A Big Blow against Islamophobia: New Castle County Recognizes Islamic Holidays

A Big Blow against Islamophobia: New Castle County Recognizes Islamic Holidays April 20, 2016


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April 19th will be go down in history as a truly important moment for the Muslims of Delaware. On this day, County Executive Tom Gordon, read a proclamation recognizing the two Eids, Al-Fitr and Al-Adha, that Muslims celebrate. The proclamation is truly a landmark moment for Muslims in Delaware. It not only recognizes Islamic holidays but also recognizes the contributions that Muslims have made to human civilization in the past and continue to make to New Castle County’s culture, its economy, it spirituality and its political development, today.

Longtime residents, community members, interfaith leaders including Rev. Greg Jones and Rabbi Michael Beals, and many school children where at the county building to witness this wonderful moment. The atmosphere at the reading was festive and emotions were palpable. Tom Gordon’s voice trembled noticeably when he read the proclamation. It was clear that he was aware of the symbolic and historic significance of what he was doing. At a time when Islam and Muslims are being vilified in the media and by politicians seeking national office, when anger and hatred towards Muslims is at its zenith, he was bucking the national trend by recognizing and embracing the Muslim community and making them feel truly at home.

The reality that Muslim holidays are not public holidays presents great hardship to the   practicing members of the community. Islam is a very communal religion and many of its worships and rituals are congregational. On Eid holidays Muslims get together to offer special Eid prayers as a community, which is followed by a short sermon. After that they exchange gifts, go as groups to restaurants for lunches and brunches. Usually one or two of the mosques host fairs and bazaars and children enjoy attending and indulging in the games and sports that are on offer. The day ends with a community dinner either in homes or in mosques. It is an opportunity to meet, greet and enjoy a common faith and a shared celebration with family and friends.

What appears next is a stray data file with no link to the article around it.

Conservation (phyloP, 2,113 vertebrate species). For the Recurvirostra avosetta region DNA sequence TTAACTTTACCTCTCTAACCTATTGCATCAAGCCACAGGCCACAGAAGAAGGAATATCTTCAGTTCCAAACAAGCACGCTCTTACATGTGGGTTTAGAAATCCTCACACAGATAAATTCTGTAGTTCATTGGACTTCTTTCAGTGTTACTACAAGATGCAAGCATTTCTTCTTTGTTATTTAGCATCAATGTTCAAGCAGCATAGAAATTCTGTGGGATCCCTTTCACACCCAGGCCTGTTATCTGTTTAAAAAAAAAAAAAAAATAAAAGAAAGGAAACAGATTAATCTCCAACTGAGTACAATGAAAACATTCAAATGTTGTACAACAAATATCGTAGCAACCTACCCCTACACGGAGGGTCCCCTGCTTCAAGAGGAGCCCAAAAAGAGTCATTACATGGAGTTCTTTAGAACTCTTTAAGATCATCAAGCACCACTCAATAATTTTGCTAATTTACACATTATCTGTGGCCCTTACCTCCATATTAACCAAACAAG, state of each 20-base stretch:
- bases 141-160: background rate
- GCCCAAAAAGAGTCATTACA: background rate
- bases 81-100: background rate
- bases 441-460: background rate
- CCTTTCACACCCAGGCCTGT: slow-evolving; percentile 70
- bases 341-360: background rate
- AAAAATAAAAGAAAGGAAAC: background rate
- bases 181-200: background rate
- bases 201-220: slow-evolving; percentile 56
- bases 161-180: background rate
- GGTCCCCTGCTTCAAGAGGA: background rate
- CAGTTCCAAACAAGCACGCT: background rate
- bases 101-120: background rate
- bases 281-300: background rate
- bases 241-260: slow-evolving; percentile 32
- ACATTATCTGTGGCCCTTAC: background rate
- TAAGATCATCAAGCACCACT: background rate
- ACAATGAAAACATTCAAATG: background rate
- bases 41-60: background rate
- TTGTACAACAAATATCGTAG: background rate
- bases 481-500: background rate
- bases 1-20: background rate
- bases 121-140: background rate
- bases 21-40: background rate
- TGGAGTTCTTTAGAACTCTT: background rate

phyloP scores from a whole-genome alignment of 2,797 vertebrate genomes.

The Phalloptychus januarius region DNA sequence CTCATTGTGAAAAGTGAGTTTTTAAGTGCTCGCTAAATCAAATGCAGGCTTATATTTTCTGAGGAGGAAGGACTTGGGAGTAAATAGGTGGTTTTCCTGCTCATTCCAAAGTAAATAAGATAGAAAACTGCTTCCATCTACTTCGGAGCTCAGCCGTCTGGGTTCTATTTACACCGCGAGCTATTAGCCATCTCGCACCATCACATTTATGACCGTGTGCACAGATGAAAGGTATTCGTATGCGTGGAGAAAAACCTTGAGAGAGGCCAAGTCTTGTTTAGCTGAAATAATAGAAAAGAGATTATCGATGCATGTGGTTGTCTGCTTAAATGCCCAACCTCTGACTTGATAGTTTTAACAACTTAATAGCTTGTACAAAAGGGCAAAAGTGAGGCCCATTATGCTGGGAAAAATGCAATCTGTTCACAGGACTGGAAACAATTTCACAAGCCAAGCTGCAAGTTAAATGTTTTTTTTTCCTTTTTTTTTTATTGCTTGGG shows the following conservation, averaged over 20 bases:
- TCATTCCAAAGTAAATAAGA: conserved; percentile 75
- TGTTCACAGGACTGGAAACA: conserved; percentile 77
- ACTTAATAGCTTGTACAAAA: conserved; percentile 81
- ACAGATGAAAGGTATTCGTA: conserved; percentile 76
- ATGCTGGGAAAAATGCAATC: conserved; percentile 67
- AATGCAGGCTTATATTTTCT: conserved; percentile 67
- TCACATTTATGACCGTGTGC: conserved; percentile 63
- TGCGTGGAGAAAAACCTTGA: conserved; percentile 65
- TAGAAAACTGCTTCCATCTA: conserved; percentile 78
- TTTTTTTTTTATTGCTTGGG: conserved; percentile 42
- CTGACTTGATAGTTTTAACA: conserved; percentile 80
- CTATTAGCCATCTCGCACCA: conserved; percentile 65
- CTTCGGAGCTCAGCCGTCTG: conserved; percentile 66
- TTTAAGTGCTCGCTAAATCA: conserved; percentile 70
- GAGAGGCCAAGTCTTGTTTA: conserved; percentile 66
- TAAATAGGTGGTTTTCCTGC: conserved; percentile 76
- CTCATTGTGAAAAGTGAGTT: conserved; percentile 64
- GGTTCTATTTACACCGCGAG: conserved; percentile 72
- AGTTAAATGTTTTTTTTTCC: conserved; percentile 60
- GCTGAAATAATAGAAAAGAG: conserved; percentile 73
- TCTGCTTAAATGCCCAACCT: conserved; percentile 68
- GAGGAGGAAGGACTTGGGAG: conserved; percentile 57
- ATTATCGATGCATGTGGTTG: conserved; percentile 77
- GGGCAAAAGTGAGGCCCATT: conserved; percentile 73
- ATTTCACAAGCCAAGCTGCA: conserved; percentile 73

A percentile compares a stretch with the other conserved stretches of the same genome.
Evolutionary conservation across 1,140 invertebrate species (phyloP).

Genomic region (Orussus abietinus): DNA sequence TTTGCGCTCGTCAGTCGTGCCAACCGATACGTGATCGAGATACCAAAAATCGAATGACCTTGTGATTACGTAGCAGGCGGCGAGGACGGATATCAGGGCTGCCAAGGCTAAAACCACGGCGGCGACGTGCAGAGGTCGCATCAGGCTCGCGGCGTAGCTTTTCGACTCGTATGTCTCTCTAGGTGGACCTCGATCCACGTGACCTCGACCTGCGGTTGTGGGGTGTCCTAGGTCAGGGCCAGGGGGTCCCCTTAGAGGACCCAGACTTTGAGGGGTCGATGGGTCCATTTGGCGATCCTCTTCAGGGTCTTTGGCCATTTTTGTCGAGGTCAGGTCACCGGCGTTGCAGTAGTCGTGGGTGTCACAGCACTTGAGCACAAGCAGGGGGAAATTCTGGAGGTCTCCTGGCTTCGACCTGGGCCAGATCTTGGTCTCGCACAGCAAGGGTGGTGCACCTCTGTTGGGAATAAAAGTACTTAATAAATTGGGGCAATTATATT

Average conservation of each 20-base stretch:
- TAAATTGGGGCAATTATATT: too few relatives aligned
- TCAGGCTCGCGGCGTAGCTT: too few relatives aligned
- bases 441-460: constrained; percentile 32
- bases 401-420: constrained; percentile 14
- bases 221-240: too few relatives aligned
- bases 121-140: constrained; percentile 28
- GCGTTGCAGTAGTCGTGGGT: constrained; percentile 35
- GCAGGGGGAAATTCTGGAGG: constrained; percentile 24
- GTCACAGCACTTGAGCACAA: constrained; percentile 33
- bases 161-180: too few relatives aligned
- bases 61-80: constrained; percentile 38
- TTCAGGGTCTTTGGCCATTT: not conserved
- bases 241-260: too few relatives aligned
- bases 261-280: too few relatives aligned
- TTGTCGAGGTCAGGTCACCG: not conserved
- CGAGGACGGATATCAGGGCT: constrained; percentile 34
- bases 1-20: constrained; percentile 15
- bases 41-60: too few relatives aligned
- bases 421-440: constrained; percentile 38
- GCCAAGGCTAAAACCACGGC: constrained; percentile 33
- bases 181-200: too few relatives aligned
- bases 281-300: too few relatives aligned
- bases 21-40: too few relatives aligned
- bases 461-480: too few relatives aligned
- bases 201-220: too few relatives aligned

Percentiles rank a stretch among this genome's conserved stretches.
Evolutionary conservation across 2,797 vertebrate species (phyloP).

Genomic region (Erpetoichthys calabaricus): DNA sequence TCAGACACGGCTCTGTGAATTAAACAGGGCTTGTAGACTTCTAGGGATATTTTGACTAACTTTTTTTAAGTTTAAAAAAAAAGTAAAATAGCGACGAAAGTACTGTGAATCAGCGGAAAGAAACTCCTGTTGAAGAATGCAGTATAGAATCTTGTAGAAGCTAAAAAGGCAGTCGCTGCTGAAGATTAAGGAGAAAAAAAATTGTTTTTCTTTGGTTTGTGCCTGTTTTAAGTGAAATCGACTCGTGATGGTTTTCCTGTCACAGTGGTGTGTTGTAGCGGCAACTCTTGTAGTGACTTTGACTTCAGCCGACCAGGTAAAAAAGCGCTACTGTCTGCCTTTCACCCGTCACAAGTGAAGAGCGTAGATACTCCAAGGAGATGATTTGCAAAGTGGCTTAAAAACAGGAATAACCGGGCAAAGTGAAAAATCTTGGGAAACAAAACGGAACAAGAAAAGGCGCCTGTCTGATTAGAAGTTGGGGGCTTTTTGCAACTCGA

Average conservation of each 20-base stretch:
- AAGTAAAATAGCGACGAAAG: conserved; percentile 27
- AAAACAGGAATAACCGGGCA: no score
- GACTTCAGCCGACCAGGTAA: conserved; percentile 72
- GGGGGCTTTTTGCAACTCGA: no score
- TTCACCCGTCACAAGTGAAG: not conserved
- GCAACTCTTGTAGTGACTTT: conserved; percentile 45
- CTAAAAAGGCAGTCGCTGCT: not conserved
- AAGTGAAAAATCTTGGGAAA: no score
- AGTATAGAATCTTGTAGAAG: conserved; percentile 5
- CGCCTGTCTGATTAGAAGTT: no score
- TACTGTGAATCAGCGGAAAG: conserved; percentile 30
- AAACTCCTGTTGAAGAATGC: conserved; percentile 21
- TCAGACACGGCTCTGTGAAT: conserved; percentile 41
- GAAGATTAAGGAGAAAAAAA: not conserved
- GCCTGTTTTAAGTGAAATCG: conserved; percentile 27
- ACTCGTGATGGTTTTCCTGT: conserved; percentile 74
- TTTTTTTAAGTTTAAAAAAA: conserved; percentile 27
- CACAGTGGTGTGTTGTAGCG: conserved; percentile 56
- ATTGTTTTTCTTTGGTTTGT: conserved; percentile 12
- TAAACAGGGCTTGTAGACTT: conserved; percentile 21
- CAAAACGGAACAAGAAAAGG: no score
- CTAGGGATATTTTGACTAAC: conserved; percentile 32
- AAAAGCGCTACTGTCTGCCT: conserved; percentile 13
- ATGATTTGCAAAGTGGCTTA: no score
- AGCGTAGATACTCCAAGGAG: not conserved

But many of us have to work; children sometimes have exams or extensive homework and even academic events on Eid days. The American political, cultural and work calendar does not yet respect Islamic culture and holidays. It is frustrating for our children specially when they have to stay at home for Christmas and for Rosh Hashanah, doing nothing while watching their friends, celebrate. When it is their turn they have to go to school or Dad or Mom has to work. Not exactly a picture of happiness. It is unfair and unjust and anyone with any sense of equity should be offended by this reality.

For decades Muslims have made periodic efforts to gain recognition for their holidays but they failed. At the ceremony there were present two American Muslim Imams who had tried in 1980s but were rebuffed. In recent months several places have recognized Eid in the US. Montgomery County in MD has declared a public holiday for Eid in September 2016, and NY City, last year, recognized Islamic holidays and public schools were closed in observance.

In the past few months, the Delaware Council on Global and Muslim Affairs initiated and conducted the dialogue with the New Castle County that has resulted in today’s extraordinary proclamation. The discussion and planning were long but the reward was worth the hard work. I am a co-founder of the Delaware Council and along with my two colleagues, Naveed Baqir and Jamil Tourk, we reached out to community and political leaders and put together an interfaith coalition to support the vision and outreach of County Executive Gordon, who from the moment the issue was broached expressed his support for it and cooperated with the Delaware Council every step of the way.

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Thomas Gordon recognizing Islamic holidays in New Castle County, DE

For Tom Gordon, this proclamation is one of many initiatives that he has undertaken to reach out to minority communities and address their justifiable concerns within the purview of existing law. He helped us with a conference on policing and provided security for Delaware Council’s regional convention on Social Justice in December 2015. He has established a community-law enforcement task force to handle crisis situations and developed protocols for protection of religious places. It took President Obama, allegedly a Muslim president, more than seven years to muster the courage to visit a mosque in America. Tom Gordon has frequently visited and spoken at many of the area’s mosques and Muslim events.

For Delaware Council this proclamation was a powerful tonic. We constituted ourselves on the basis of our faith in the American way. If we organize and engage the system it will deliver. That is our belief and today we got our proof. It has made many Muslims in the area feel far more at home in Delaware than ever before. The anxiety levels elevated by the discourse from people like Donald Trump, Ted Cruz and Ben Carson, have been significantly calmed.

We have a long way to go before Islamic holidays are holidays in Delaware. But this is an energizing beginning. I want to end this celebration with a quote from my daughter, Ruhi Khan, who spoke at the event and captured our sentiments beautifully – “this is a small step forward for Muslims but a big blow against Islamophobia.”

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Ruhi Khan: “This is a small step forward for Muslims but a big blow against Islamophobia”.

This article was first published in The News Journal.

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